Patients can get real-time disease monitoring with self-operated device.
Reviewed by Anat Loewenstein, MD
The feasibility of Home OCT monitoring (Notal Vision, Inc) with a patient self-operated device, automated data transmission, and analysis for disease surveillance was demonstrated in a longitudinal at-home pilot study1 in patients with wet age-related macular degeneration (AMD).
Such daily monitoring can result in fewer office visits, earlier detection of reoccurrence of fluid resulting in faster retreatment, and elimination of unnecessary routine injections of antivascular endothelial growth factor (VEGF) therapy, according to senior author Anat Loewenstein, MD, from the Division of Ophthalmology at Tel Aviv Sourasky Medical Center and the Sackler Faculty of Medicine at Tel Aviv University in Tel Aviv, Israel.
Loewenstein and her colleagues evaluated the performance of the home-monitoring technology that includes a spectral-domain optical coherence tomography (OCT) device by which patients perform self-imaging, automated uploading of data, and a deep learning algorithm for automated OCT analysis.
The goals of the study, she explained, were to evaluate the technology’s performance in daily image acquisition and automated analysis and to characterize the dynamics of retinal fluid exudation in patients with neovascular AMD.
This prospective, observational longitudinal study included 4 patients (mean age, 73.8 years) with unilateral or bilateral neovascular AMD who were being treated with anti-VEGF therapy.
The participants monitored themselves at home using the Home OCT device for up to 3 months.
Each time they completed the self-imaging, the macular cube scans were uploaded automatically to the Notal Health Cloud. The Notal OCT Analyzer and human graders evaluated the scans for fluid, segmentation, and volume.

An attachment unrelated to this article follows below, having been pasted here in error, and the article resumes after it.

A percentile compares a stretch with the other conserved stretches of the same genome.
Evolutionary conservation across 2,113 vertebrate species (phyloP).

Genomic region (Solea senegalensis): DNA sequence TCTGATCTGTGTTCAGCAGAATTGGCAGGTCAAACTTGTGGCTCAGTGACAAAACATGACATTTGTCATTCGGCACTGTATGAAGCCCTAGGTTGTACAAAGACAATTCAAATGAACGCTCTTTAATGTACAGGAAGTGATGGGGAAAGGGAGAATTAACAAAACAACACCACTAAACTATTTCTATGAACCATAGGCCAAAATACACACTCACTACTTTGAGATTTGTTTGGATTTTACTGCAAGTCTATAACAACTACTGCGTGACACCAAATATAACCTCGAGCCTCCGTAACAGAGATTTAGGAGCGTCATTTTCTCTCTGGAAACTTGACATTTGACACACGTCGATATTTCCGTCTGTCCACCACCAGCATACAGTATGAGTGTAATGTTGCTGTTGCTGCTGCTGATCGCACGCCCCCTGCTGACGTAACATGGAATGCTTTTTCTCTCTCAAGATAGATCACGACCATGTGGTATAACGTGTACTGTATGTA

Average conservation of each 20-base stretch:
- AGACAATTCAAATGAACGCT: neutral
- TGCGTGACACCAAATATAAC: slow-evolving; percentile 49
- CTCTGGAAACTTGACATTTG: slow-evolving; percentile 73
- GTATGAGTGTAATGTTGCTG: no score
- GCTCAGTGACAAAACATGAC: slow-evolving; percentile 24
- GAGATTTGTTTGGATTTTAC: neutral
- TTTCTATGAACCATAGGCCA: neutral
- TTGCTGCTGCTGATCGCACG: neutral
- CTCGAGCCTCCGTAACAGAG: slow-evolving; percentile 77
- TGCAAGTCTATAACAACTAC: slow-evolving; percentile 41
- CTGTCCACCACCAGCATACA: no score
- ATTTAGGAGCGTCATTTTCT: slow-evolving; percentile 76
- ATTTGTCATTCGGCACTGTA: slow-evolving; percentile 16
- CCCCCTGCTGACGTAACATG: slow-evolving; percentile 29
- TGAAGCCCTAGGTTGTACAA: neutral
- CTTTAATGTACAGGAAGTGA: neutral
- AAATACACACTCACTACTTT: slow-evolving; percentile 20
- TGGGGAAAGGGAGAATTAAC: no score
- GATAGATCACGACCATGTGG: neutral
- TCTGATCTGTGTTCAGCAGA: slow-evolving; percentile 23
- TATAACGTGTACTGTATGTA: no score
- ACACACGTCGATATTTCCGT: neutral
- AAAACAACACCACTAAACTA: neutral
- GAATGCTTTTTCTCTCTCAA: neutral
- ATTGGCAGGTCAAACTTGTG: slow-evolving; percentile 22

The main outcomes of the study were determination of the completion of the daily self-imaging, image quality and acquisition time, agreement between the automated and human grading of retinal fluid, and the temporal dynamics of fluid volume, Loewenstein described.
The 4 patients initiated a total of 240 self-imaging attempts. Of these, 211 (87.9%) were completed successfully. Of the completed attempts, 97.6% had satisfactory image quality.
Regarding the presence of retinal fluid, the automated analysis and human graders agreed in 94.7% of cases.
When the investigators looked at a subset of 24 scans in which fluid was present, the correlation coefficient between the measurements of the fluid volume between the automated and human graders was 0.996 and mean absolute difference 1.5 nanoliters. The respective interhuman agreements were 0.995 and 1.2 nanoliters.
The scans demonstrated wide variations in the dynamics of fluid exudation and treatment responses, according to Loewenstein.
Based on the results, the investigators concluded that the study patients were able to perform daily self-imaging at home and generate macular cube scans that were of satisfactory quality.
The agreement between the automated analysis and the human graders was high.
In addition, the technology facilitated characterization of the dynamics of fluid exudation and showed wide variation between eyes, which may lead to relevant disease biomarkers.
“Home OCT telemedicine systems offer an alternative for physicians to monitor disease and may allow highly personalized retreatment decisions, with fewer unnecessary injections and clinic visits,” Loewenstein concluded. “The review of remote OCT data will offer billing opportunities for ophthalmologists who utilize the service of a remote monitoring center that provides Home OCT service to patients.”